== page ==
Steven Greene, North Carolina State University and Laurel Elder, Hartwick College
For over a year, Americans have been struggling with the challenges imposed on them by the global coronavirus pandemic. While all Americans have struggled, the pandemic has imposed three distinctive sets of burdens on the 64 million Americans living with children under the age of 18.
As those who have children know firsthand, becoming a parent is a life-changing, challenging, long-term experience. Even before the pandemic, surveys showed that a majority of parents were struggling to balance their work demands and their desire to spend quality time with their children.
Since March 2020, however, parents have had to negotiate their own workplace demands and other responsibilities with around-the-clock child care responsibilities. They have been spending hours every day helping their children navigate remote and hybrid schooling, while also taking on increased household tasks, like preparing multiple meals a day and cleaning more often because everyone is at home.
Stories in the news media have profiled specific families to illustrate powerfully how already overstretched parents are now taking on many more time-consuming responsibilities. Many parents feel they are failing to be good parents and not able to do their paying jobs well. In some cases, parents have had to leave their jobs to care for their children, even though this undermines their family’s financial security.
Profiles of specific families are eye-opening, but as social science researchers with extensive expertise in the American family, we looked at the broader picture. We have found that these anecdotes are indeed supported by nationally representative empirical data: This pandemic year has been harder for parents than almost anyone else, in terms of finances, physical health and mental health.
Finances and health
Life has been extra tough for parents in three specific ways, as shown in our analysis of national data on pandemic experiences, the UNC Covid Panel Study Wave 3, published in Social Science Quarterly.
People who are parents are more likely than those who do not have children to report losing their job during the pandemic. Parents are also more likely than those without children to report having experienced a worsening financial situation over the past year.
Parents are also more likely than those without children to report having had COVID-19. Why exactly this is the case is a question better answered by epidemiologists than by social scientists. But it seems plausible that the demands of parenthood are increasing parents’ risk.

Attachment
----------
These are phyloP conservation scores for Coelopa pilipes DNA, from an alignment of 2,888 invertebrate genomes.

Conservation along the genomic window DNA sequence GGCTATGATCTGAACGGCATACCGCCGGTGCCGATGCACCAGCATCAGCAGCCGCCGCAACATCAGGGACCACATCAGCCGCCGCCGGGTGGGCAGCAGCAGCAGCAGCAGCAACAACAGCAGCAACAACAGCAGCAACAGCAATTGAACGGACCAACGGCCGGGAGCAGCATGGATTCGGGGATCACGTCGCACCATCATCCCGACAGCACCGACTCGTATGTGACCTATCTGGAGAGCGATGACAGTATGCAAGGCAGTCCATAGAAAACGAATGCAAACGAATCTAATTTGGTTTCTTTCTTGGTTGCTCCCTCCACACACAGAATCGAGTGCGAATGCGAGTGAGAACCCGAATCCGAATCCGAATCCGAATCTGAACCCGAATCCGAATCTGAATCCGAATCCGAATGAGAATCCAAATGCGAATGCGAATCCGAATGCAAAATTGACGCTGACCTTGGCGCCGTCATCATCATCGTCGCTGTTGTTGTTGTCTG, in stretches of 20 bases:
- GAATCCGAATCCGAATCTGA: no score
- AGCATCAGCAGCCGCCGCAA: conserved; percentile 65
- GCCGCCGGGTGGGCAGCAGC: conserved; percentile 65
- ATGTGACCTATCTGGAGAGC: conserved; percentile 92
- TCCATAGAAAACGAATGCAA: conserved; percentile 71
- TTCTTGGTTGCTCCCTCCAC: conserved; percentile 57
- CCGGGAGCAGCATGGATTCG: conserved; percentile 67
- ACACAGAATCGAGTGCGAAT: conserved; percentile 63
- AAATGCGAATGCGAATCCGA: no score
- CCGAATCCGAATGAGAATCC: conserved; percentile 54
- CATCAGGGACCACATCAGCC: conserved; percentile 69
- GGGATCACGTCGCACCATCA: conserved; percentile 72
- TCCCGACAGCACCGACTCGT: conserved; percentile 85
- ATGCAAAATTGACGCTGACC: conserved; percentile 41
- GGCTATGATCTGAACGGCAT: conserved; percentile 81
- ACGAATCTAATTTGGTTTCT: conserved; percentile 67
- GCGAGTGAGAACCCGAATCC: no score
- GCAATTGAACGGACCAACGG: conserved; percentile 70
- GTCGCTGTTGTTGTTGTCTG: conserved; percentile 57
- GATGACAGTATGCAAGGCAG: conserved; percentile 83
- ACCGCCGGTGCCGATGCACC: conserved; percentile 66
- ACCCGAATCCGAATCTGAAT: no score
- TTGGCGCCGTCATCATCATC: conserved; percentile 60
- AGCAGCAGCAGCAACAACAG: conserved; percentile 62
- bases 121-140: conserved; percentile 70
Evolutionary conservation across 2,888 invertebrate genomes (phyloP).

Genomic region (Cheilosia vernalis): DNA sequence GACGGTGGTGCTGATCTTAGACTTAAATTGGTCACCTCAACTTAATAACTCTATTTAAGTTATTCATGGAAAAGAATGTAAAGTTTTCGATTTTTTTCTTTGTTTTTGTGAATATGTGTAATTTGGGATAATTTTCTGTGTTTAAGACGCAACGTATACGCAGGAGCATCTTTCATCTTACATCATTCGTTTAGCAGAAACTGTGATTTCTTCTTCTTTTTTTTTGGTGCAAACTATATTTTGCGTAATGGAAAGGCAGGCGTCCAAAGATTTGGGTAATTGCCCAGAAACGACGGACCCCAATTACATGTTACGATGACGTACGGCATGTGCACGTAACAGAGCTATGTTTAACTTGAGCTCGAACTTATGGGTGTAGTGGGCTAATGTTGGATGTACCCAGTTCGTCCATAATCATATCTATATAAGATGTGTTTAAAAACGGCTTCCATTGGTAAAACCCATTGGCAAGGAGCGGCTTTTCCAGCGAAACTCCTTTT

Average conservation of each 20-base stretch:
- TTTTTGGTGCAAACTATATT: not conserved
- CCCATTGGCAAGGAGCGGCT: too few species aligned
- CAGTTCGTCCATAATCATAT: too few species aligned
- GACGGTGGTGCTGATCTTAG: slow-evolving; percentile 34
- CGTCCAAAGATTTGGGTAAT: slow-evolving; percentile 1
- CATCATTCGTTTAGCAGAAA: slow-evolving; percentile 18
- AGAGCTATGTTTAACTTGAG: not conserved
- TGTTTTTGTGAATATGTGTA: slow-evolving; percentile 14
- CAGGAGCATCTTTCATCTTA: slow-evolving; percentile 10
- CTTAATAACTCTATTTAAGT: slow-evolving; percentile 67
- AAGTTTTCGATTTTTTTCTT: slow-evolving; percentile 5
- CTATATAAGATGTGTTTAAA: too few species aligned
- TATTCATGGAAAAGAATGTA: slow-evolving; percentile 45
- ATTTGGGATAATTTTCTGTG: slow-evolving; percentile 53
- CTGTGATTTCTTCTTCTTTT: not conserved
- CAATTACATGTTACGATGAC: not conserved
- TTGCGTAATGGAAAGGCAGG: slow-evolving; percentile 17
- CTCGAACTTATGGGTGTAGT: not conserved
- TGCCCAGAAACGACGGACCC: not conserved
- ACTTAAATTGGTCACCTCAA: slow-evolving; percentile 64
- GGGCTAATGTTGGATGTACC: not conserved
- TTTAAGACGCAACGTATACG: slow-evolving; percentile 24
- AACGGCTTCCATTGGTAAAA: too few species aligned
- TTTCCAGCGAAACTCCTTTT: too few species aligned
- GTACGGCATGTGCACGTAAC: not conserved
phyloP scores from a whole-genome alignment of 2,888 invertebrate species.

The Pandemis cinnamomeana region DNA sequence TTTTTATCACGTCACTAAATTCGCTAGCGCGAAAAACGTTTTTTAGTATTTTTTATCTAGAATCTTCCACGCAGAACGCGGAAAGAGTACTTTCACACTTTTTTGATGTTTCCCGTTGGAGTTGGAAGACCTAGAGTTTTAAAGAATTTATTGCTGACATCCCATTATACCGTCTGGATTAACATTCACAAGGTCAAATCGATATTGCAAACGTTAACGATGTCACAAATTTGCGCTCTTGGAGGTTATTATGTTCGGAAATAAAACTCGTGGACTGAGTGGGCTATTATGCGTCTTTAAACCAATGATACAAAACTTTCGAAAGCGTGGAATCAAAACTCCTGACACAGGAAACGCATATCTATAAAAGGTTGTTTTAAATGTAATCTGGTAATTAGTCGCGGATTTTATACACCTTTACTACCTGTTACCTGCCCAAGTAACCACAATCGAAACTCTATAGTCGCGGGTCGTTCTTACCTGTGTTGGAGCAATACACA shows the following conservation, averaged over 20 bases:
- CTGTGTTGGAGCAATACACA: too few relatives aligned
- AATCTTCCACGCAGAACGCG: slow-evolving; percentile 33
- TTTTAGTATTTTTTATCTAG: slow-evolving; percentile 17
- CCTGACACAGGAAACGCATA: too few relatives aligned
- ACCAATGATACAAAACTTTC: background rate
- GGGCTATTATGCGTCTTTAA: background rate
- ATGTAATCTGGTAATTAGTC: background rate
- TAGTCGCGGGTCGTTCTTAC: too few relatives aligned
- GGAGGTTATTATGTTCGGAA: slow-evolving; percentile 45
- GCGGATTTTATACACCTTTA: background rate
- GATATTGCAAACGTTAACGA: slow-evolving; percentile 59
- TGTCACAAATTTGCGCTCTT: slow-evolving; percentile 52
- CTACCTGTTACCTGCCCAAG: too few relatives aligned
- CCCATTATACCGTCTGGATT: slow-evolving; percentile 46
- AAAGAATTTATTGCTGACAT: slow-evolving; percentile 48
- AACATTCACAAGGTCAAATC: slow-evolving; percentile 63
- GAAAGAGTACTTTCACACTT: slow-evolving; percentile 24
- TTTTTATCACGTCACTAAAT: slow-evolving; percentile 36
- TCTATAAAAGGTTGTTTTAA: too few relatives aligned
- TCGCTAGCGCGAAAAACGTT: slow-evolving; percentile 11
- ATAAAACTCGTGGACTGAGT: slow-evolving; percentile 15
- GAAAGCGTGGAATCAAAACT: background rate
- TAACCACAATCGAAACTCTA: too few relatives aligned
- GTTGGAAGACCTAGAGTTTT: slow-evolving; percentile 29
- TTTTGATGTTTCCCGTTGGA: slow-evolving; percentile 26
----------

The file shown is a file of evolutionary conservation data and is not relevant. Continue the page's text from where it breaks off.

When parents have to work outside the home to support their families, they must rely on others to care for their children. That means using day care, finding in-person schooling, paying a caregiver, or relying on friends and family. All of that is normal in nonpandemic times, but in a pandemic, every one of those options means expanding the pool of interpersonal contacts, increasing parents’ risk.
Fear was a constant factor this past year, for nearly everyone – but our research shows parents were more fearful and viewed COVID-19 as more of a threat than those without children. This finding is consistent with other research showing that parents, understandably, have a very strong desire to keep their children safe and that the act of caring for a child or children intensifies fears about possible threats.
The survey data used in our research also included questions about mental health. Respondents were asked how often they have been bothered by feeling down, depressed or hopeless; feeling nervous, anxious or on edge; and not being able to stop worrying or control their worrying.
Parents were more likely than those without children to report experiencing these problems. Mothers were the most likely to indicate that they were depressed, anxious and worried – but fathers were also more likely to report these negative feelings than were men without kids.
Beyond these three major categories of problems, schooling decisions added to the strain on parents. Despite parents’ economic and psychological strain, just 14% of the survey respondents supported a return to fully in-person school for their children.
Surveyed early in the 2020-21 school year, the plurality of parents, 49%, supported online learning, and 37% supported a hybrid option, which inherently increases in-person contact and therefore the potential for disease to spread. Caught between a need to do their jobs to support their families and critical concerns about the health and safety of their children, parents are in many ways in an impossible situation.
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While the data in and of itself does not offer solutions to the significant toll of the pandemic on parents, it does show that the problems faced by parents are real. Parents who have been feeling overwhelmed over the past year should know that they are not alone. The challenges of parenting during the pandemic are real and widespread.
Steven Greene, Professor of Political Science, North Carolina State University and Laurel Elder, Professor of Political Science, Hartwick College
This article is republished from The Conversation under a Creative Commons license. Read the original article.